I am not aware of any large-scale celebrations for that date. You must remember several factors that would have discouraged this:
First, different cultures had different calendars. There is a Jewish calendar, a Muslim calendar, Chinese, Japanese, Mayan, and so on. Even among Europeans, there was a gradual progression of calendars including the Julian, Gregorian, and our modern version. The Church (in Europe) had to intervene at one point because the calendar in use tended to drift, with key holidays falling further from their intended dates every year. With so much confusion before our more standardized era, who could tell what year it truly was?
Second, the poor had a tough enough time maintaining life and limb for themselves and their families. Back in 1,000 AD, there was very little of what we now call "the middle class". The upper crust would have done any celebrating, but I do not recall reading anything about them carrying out such an event. I once watched a wonderful presentation about life in that year, presented on C-Span2 ("Book-TV" on the weekend). The author did note one major change, that year: Iceland declared itself Christian, the only peaceful transition from "pagan" to Christian in history. They had endured economic pressure to convert, yes, and this influenced their choice made at the Ætheling in 1,000 AD. Of course, saying and doing are two different things; the people kept their statues of Thor and Odin, and simply told visitors that they were of the Christian God.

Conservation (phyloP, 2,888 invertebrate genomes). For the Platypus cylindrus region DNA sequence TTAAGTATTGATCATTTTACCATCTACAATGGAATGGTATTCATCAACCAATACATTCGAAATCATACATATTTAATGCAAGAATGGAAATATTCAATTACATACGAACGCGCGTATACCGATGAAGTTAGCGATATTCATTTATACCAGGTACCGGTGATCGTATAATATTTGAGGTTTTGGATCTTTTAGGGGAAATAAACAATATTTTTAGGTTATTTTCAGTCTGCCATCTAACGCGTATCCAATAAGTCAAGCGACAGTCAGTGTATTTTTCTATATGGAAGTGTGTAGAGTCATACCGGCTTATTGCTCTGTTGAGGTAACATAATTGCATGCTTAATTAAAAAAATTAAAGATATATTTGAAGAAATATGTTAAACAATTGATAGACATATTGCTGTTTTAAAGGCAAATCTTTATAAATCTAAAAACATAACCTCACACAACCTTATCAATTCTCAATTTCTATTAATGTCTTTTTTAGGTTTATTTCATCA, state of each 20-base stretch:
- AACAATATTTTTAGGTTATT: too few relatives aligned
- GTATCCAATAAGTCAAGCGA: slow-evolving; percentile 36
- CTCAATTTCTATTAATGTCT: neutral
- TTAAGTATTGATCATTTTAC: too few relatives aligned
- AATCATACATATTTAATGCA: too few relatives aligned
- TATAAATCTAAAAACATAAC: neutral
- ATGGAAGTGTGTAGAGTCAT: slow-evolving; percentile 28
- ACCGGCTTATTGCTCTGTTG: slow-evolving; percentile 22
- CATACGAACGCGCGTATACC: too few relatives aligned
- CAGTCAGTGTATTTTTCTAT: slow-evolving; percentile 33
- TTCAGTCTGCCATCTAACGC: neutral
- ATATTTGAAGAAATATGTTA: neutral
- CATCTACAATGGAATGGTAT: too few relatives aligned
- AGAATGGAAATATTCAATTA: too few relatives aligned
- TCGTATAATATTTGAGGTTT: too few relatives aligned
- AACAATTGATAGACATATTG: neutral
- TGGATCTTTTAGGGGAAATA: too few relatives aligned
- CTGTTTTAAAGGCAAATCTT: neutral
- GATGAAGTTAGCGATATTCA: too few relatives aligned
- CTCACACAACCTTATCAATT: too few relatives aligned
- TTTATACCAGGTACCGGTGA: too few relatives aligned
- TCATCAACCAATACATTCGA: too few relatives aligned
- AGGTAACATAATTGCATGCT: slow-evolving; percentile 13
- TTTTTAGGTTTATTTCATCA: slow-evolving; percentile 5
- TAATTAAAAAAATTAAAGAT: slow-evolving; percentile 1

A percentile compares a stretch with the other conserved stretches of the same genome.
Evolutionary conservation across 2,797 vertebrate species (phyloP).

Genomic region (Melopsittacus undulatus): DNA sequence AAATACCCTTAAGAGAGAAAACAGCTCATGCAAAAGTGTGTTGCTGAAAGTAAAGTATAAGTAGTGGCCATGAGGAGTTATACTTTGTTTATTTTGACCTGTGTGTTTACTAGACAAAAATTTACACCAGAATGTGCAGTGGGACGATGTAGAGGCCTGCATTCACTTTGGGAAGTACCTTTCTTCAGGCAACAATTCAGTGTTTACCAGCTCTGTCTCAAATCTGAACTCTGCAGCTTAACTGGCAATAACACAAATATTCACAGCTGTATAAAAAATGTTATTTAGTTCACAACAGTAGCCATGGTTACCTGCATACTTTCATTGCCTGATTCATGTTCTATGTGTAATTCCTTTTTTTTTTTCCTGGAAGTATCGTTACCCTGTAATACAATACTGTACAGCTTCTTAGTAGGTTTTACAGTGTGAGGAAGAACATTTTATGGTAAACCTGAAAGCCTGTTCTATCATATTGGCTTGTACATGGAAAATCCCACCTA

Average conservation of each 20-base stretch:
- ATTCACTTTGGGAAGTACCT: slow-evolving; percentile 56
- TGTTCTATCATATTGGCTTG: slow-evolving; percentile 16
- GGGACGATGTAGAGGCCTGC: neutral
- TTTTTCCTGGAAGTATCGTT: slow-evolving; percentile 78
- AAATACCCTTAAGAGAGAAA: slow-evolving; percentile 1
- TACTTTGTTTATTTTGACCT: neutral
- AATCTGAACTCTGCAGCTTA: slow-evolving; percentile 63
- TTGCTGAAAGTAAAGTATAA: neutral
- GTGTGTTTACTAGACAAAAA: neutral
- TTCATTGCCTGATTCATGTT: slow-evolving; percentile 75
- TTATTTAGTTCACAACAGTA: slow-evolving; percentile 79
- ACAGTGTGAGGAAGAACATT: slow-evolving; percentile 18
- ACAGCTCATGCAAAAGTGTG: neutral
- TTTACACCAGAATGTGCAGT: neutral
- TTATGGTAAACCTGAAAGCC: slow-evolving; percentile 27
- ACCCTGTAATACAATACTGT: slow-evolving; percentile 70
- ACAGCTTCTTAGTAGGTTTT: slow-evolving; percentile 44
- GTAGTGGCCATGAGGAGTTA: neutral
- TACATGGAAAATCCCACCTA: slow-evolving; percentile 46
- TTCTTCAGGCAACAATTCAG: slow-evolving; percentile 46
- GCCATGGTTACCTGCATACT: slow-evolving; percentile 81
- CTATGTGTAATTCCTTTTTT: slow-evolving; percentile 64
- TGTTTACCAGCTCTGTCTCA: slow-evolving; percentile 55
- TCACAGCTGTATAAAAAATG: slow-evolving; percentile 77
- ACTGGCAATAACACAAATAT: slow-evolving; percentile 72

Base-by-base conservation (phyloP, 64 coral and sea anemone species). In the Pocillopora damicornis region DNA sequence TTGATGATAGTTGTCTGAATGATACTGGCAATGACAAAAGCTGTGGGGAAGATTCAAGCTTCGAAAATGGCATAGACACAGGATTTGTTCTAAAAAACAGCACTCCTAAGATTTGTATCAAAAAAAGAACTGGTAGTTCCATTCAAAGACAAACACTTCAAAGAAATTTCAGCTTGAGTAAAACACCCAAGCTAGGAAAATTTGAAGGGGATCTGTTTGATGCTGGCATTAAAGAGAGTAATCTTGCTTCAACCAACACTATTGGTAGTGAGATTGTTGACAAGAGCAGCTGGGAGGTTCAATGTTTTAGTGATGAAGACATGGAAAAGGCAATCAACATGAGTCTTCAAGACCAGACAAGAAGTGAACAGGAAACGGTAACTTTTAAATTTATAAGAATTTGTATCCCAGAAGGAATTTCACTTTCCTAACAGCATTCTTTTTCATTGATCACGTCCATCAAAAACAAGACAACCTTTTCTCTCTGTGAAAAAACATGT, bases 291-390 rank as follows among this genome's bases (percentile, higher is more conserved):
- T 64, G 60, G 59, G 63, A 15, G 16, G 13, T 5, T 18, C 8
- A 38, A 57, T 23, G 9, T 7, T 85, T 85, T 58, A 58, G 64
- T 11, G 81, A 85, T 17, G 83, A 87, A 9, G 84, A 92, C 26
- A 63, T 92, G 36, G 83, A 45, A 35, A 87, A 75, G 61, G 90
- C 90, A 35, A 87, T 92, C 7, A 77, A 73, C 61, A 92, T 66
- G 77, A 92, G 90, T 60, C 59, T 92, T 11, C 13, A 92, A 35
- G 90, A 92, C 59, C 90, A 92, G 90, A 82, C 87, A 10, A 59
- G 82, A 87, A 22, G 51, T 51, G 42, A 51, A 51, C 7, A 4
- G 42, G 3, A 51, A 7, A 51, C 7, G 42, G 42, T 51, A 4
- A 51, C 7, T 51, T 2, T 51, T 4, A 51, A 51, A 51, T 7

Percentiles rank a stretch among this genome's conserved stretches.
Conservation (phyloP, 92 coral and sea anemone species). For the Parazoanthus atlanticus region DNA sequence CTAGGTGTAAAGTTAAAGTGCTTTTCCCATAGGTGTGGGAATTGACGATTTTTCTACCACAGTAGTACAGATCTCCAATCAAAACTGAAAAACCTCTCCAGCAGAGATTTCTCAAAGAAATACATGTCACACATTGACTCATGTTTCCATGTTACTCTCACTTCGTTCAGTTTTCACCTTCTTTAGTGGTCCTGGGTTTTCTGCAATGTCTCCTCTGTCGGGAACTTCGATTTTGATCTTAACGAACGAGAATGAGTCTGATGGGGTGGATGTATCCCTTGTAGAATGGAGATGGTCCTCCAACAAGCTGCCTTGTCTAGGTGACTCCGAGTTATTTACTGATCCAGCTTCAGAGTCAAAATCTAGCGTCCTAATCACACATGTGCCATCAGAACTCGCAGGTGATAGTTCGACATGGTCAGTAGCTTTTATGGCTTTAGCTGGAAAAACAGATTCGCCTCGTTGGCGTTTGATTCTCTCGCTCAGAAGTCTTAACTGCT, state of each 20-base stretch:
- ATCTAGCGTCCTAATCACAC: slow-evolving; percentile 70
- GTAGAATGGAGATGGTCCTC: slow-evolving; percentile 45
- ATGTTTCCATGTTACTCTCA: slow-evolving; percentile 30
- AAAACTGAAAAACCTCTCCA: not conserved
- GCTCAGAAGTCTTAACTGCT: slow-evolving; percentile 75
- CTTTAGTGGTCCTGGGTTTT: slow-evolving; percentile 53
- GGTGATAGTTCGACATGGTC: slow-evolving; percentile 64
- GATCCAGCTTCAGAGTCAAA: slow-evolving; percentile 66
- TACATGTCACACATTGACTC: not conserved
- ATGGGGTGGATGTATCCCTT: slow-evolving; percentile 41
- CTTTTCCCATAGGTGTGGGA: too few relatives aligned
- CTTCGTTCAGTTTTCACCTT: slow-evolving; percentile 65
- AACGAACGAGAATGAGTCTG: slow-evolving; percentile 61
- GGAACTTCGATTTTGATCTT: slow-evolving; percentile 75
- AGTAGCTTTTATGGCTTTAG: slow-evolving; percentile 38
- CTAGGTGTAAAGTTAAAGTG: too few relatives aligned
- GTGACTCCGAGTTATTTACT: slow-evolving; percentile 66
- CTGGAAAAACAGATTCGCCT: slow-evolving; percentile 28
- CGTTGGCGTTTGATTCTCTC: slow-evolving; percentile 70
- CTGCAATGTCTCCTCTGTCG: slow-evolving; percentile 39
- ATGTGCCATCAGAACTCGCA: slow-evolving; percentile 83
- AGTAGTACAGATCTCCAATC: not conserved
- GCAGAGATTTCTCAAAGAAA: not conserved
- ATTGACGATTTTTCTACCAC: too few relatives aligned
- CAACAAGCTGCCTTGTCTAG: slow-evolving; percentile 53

Apologies for the odd transition in font; the system suddenly boosted the text size when I pasted the word "Aethling" in my text.